Monday, May 25, 2009

Se7en (1995)

I would beg to have anyone find fault in Se7en, which is as close to perfection in the Suspense / Thriller sub-genre as any film has gotten since The Silence of the Lambs. With dank, musty sets shot in cool blues and greens, the design of the film maintains a high level of grit and disgusting reality that compliments the theme beautifully. Brad Pitt and Morgan Freeman each offer excellent performances, but for my taste Kevin Spacey takes the role a little over the top, making the killer unnaturally evil and awkward. The plot is intelligent, clever, and intricately constructed, while never compromising its integrity by feeling contrived or portraying events that are outside of the realm of reality. Im cutting this one short because the film does not need a defense, it is an excellent piece of filmmaking that transcends the genre and has a mass appeal to film fans at large. A rookie detective joins a seasoned veteran on a case involving a series of murders based on the seven deadly sins.

Rating: 10/10.



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8 comments:

  1. Carl: I saw this one in the theater when it came out. I remember thinking how effective and revolutionary was the editing - very, very fast and choppy, with highly grainy texture; Extreme close-ups chopped in with action shots. All very fast - what has come to be "MTV editing." Now it's commonplace - way too commonplace, so that every film, it seems, uses it so much I find myself longing for a still camera. But with Se7en, it was new and inventive. What an important film and one, I think, that will only grow in reputation over the years. Oh, and yes - Brad Pitts' very best. -- Mykal

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  2. I love love love this film. It's so amazing.

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  3. Agreed Mykal, the editing style was absolutely amazing when it debuted in this film, but then William Malone and others got hold of it and churned out dismal entries like the House on Haunted Hill remake that relied solely on style over substance, the two things that Fincher married so perfectly here. Time to get Se7en out for another view Kim!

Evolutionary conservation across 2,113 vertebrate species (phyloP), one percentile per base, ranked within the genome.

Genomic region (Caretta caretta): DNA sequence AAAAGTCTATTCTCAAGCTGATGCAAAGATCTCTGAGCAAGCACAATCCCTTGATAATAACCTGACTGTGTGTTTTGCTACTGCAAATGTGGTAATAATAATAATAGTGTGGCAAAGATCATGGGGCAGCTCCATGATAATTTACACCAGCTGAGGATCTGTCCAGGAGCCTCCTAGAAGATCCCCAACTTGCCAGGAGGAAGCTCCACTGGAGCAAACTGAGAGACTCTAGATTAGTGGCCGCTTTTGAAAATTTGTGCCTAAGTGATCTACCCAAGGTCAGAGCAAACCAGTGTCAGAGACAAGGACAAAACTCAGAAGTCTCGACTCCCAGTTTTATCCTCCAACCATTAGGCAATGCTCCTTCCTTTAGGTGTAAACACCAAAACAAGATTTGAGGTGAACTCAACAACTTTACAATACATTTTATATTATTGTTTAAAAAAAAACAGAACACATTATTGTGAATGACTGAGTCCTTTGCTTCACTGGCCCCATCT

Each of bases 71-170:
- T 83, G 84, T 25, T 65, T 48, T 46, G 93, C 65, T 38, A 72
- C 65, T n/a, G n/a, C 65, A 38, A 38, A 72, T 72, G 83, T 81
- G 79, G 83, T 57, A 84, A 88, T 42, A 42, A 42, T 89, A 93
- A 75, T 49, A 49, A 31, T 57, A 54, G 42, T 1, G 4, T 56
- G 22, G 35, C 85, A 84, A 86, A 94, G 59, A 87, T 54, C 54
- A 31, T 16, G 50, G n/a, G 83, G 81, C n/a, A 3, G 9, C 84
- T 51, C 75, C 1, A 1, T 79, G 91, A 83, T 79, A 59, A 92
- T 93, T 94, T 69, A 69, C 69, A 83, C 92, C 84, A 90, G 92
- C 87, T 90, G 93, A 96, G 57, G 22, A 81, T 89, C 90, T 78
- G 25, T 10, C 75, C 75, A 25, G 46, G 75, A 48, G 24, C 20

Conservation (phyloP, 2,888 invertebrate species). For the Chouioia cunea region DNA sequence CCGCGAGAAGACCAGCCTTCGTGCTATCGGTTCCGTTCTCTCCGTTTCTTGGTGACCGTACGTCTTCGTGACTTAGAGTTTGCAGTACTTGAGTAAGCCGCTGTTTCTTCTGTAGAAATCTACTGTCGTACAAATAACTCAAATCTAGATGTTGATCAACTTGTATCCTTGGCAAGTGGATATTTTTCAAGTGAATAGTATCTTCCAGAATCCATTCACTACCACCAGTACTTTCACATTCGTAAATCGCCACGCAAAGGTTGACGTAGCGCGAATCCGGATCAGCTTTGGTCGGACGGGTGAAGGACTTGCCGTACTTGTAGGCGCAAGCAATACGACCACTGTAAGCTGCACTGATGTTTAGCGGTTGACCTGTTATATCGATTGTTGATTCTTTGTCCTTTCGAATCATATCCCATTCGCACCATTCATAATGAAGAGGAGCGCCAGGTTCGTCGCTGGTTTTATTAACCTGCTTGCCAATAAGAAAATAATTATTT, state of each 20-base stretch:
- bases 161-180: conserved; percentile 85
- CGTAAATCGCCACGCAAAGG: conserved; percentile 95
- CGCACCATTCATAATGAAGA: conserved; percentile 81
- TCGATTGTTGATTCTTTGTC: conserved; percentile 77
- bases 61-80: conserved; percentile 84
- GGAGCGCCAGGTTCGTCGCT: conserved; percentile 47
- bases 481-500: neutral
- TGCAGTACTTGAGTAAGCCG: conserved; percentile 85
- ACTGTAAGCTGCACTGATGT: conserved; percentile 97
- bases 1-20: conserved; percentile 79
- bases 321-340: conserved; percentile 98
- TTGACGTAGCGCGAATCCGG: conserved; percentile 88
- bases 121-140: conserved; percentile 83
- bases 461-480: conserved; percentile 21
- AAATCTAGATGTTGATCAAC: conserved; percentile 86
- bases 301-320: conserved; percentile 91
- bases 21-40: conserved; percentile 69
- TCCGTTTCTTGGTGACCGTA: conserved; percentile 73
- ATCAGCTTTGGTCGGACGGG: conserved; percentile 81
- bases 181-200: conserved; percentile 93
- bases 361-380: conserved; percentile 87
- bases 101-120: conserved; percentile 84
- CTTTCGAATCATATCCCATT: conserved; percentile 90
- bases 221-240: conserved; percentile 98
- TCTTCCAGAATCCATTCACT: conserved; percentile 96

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  4. The Nobody says the film is one of he best examples of true suspense in film - EVER! It has great buildup, realized characters, vicious killings and a very ingenious premise. David Fincher's direction is fantastic and elegant, without trying to "dumb down" the atmosphere he was trying to create.

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  5. THIS IS A PERFECT MOVIE IN MY BOOK AND WILL ALWAYS BE A PERFECT MOVIE. THIS IS WHAT GREAT CINEMA IS ABOUT. GREAT WRITE UP.

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  6. Yeah, probably a top twenty for me alright. I remember watching the film 3 times in a row listening to different commentaries when I was back in college...

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  7. I remember seeing this in theaters too and was blown the fuck away by it. A couple of women were even crying at the end of it. It's also back when Brad Pitt was in his prime. And just think... the guy who wrote the movie was working as a cashier at Tower Records when he did the screenplay.

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  8. I love this film as well. Technically, a terrific film. The "MTV" style that people refer to and particularly the opening credit sequence were inspired by Stan Brakhage's work. Some say it's a completely ripoff, but I don't think that's fair to say at all.

    The only fault I found in this film is just a personal thing. I don't think it's nearly as suspensful as it could have been. I'm never really scared or anxious when I watch it. But, most people are, so it still wins!

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